MYRTLE BEACH -- The Myrtle Beach Pelicans have gone into an offseason with some parental uncertainty for the first time in the franchise’s 12 seasons.
Myrtle Beach, which completed the 2010 season Monday, has been the Advanced Class A minor league affiliate of the Atlanta Braves since the Pelicans’ inaugural season in 1999.
But its most recent two-year player development contract extension with the Braves expires on Sept. 30 and hasn’t been renewed.
A possible change in major league parent clubs has been rumored since Pelicans principal owner Chuck Greenberg headed an investor group that outbid Dallas Mavericks owner Mark Cuban at an auction on Aug. 5 to take over ownership of the Texas Rangers.
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There are indications the speculation has some merit.
The Pelicans haven’t extended their agreement with the Braves, and the Rangers haven’t re-signed with their 2010 Advanced Class-A affiliate in Bakersfield, Calif., either.
“We congratulated Chuck on becoming owner of the Rangers,” said Kurt Kemp, Braves Director of Player Development. “They’ve spoken with us throughout this whole process and we’ll see where it takes us.
“There’s no comment to make on that because there’s no status change [with the Pelicans] as of right now.”
Pelicans first-year general manager Scott Brown said the period between the end of the season and Sept. 11 is generally when major and minor league clubs inform their respective commissioner’s offices that they are exploring the open market for teams, and the two leagues put together lists of availability. “Nothing has transpired yet,” Brown said.
Most player development contracts are two or four years, and teams try to have contracts finalized by Oct. 1. “Every team needs to have a stable situation by the end of this month,” said Rick Janac, executive vice president of the Greenberg Sports Group, which operates the Pelicans.
Janac referred all questions regarding prospective parent clubs for the Pelicans to Greenberg, who also sits on the Minor League Baseball Board of Trustees. Greenberg couldn’t be reached for comment.
The Rangers announced on Aug. 30 that they extended the player development contracts with three minor league affiliates. Triple-A Oklahoma City and Bakersfield were not included in the announcements.
Since Rangers president Nolan Ryan is part of Greenberg’s ownership group and is majority owner of the Triple-A Round Rock Express near Austin, Texas, the Rangers are expected to bring Round Rock into the fold. The Express have already announced they were ending their 11-year partnership with the Houston Astros.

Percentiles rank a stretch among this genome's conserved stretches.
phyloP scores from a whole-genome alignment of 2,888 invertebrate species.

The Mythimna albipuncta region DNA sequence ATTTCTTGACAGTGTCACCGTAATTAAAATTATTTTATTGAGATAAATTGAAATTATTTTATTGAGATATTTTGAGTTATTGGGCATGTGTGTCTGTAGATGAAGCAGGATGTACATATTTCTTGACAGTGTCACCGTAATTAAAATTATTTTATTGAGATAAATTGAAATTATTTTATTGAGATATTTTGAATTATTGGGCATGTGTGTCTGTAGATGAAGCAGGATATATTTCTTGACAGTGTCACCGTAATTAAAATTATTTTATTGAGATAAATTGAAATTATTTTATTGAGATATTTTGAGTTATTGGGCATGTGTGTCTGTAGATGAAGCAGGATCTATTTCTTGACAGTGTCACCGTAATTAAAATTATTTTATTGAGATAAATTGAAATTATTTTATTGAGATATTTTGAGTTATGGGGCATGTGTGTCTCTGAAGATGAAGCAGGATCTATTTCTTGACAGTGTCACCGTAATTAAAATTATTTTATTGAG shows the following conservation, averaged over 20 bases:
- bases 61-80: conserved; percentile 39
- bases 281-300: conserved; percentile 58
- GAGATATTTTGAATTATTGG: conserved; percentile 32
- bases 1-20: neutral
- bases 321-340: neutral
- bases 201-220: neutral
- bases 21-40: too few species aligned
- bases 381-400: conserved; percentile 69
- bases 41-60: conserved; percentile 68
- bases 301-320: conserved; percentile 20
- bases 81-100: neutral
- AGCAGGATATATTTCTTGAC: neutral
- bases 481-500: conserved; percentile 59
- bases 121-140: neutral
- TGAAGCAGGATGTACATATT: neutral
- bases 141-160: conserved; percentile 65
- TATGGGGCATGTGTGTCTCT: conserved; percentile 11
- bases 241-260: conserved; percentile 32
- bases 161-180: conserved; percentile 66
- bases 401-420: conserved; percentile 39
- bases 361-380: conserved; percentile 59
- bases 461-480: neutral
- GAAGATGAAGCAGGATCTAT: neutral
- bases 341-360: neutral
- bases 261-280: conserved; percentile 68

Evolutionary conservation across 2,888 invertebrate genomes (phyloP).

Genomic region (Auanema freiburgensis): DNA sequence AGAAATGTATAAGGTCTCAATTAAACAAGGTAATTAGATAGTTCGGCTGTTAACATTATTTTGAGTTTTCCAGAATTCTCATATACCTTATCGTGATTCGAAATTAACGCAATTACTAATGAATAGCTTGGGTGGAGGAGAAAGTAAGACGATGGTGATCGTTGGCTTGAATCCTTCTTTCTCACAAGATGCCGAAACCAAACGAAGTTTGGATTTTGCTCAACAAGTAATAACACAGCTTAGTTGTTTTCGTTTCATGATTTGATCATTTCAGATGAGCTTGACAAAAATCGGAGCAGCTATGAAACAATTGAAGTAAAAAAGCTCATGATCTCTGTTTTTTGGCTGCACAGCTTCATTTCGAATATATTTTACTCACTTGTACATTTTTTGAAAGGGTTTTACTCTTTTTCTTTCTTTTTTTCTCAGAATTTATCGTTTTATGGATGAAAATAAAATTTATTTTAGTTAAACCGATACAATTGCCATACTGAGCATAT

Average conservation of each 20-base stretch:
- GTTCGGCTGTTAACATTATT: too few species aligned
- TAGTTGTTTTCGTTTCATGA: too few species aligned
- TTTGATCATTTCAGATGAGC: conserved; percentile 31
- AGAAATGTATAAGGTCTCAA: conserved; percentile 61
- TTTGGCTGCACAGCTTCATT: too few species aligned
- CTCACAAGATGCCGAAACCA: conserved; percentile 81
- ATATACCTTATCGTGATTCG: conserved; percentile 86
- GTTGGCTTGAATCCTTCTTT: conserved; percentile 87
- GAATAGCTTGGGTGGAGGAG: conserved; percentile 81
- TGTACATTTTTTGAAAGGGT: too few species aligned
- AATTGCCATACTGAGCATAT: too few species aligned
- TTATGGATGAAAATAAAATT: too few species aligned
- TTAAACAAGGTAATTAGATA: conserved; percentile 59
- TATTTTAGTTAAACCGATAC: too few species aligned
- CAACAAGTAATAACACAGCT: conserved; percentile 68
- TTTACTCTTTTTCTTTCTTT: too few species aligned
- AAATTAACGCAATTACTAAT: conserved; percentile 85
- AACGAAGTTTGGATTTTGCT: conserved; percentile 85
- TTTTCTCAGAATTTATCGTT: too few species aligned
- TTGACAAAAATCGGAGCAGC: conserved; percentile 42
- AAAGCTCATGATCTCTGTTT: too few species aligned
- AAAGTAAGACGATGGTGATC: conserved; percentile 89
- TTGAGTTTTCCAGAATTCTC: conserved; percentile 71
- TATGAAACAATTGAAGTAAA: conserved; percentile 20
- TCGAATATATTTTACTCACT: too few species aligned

Rangers assistant general manager Thad Levine has acknowledged the club is looking at other high-A options.
“The California League is a challenging place to pitch,” Levine told ESPNDallas.com. “We’ve put an emphasis on developing pitchers and places in the Cal League are hitter friendly.”
Particularly Sam Lynn Ballpark, the home of the Bakersfield Blaze, which has perhaps the shallowest center field in professional baseball at 354 feet. The park was also built backwards, with the sun setting in hitters’ eyes, and the Blaze, who went 67-73 this season, attracted only a paltry and California League-worst 932 spectators per game. The Pelicans drew 3,282 per game.
The 12-season agreement between the Braves and Pelicans has been successful for both organizations, according to team executives.
“The relationship with the Braves has been outstanding,” Janac said. “It’s been a winning situation I think for both sides.”
The affiliation with the nearby Braves has allowed the Pelicans to boast the occasional major leaguer on a minor league rehab assignment, including Tom Glavine, Tim Hudson and Brian McCann in recent years, and reliever Scott Proctor this season.
The Braves’ Triple-A team moving to Gwinnett (Ga.) a couple years ago gave the Pelicans’ more competition for rehabbing players, depending on which team is at home during the assigned rehab period. “It’s always fun getting those guys in here,” Brown said. “It kind of lifts everybody up a little bit, fans and players alike.”
Kemp said the negotiation between major and minor league clubs is deemed a confidential process by Major League Baseball, but he said the Braves were happy with their Myrtle Beach affiliation.
“We’ve had a great relationship with the community there and the ownership people there, and have nothing but great things to say about the Myrtle Beach people,” Kemp said. “There are some things that are out of our control, so we’ll see what happens with that whole situation.”
Contact ALAN BLONDIN at 843-626-0284.